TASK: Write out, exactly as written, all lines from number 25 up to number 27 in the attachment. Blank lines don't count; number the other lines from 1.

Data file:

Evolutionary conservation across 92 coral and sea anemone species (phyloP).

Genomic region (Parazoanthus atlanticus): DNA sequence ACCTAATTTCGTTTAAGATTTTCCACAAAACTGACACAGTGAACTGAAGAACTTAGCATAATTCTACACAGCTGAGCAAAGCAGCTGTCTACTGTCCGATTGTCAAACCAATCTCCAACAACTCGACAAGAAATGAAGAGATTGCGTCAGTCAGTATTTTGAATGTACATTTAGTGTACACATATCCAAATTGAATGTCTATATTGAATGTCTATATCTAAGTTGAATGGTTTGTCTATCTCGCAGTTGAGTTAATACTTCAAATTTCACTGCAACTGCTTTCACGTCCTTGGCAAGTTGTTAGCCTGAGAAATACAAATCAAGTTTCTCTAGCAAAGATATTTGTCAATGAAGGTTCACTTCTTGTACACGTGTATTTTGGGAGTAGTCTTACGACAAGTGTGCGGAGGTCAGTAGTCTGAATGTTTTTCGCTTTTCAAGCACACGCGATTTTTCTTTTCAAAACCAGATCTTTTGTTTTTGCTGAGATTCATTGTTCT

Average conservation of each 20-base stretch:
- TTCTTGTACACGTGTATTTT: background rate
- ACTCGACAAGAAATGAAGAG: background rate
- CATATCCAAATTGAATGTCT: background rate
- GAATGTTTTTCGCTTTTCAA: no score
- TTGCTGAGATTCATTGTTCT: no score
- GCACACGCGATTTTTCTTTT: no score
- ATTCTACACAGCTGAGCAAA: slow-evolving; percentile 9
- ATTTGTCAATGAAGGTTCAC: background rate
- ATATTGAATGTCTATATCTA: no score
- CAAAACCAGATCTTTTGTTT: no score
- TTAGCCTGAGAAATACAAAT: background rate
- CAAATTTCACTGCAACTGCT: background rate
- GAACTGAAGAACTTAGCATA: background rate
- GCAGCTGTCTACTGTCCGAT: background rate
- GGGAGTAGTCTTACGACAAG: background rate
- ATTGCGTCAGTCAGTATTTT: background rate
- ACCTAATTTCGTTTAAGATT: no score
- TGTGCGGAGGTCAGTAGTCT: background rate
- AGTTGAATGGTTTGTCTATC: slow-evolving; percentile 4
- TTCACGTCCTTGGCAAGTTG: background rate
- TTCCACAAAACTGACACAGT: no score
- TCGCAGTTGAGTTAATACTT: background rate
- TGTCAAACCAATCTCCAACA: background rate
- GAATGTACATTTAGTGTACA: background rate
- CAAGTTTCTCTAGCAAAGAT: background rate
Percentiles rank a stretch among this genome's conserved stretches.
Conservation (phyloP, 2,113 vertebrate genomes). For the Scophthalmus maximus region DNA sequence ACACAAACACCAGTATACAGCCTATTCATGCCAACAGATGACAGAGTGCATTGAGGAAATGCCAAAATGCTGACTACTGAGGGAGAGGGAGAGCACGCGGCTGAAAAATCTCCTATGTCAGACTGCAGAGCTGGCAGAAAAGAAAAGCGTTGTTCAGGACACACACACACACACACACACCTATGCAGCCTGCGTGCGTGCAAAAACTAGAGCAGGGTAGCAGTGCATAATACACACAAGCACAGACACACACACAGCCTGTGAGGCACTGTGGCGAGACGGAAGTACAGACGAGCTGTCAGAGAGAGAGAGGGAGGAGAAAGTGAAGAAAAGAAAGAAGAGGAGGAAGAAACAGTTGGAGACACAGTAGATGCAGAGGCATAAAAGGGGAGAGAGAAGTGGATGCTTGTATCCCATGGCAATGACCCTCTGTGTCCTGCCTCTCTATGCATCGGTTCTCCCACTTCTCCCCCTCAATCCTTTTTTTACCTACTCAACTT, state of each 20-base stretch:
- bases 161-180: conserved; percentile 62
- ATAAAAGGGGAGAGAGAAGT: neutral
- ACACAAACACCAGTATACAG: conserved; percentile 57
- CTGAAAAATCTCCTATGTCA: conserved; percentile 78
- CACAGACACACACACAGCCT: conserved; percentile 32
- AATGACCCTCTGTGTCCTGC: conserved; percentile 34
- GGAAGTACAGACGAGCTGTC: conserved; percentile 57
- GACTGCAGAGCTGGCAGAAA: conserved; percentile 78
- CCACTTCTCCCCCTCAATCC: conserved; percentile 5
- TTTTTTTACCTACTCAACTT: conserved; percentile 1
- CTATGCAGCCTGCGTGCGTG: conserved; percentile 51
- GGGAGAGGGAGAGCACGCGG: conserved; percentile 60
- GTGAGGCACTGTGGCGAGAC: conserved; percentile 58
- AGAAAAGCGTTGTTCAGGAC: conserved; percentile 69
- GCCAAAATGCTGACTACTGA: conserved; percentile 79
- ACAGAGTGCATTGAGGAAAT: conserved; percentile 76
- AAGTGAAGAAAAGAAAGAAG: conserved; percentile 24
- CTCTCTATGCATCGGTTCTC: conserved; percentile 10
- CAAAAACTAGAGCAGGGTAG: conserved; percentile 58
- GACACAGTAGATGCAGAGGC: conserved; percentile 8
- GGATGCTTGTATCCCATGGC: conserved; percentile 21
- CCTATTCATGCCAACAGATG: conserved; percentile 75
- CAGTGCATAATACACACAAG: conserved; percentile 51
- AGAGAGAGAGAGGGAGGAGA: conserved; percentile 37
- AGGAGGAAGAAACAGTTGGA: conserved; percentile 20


- TCGCAGTTGAGTTAATACTT: background rate
- TGTCAAACCAATCTCCAACA: background rate
- GAATGTACATTTAGTGTACA: background rate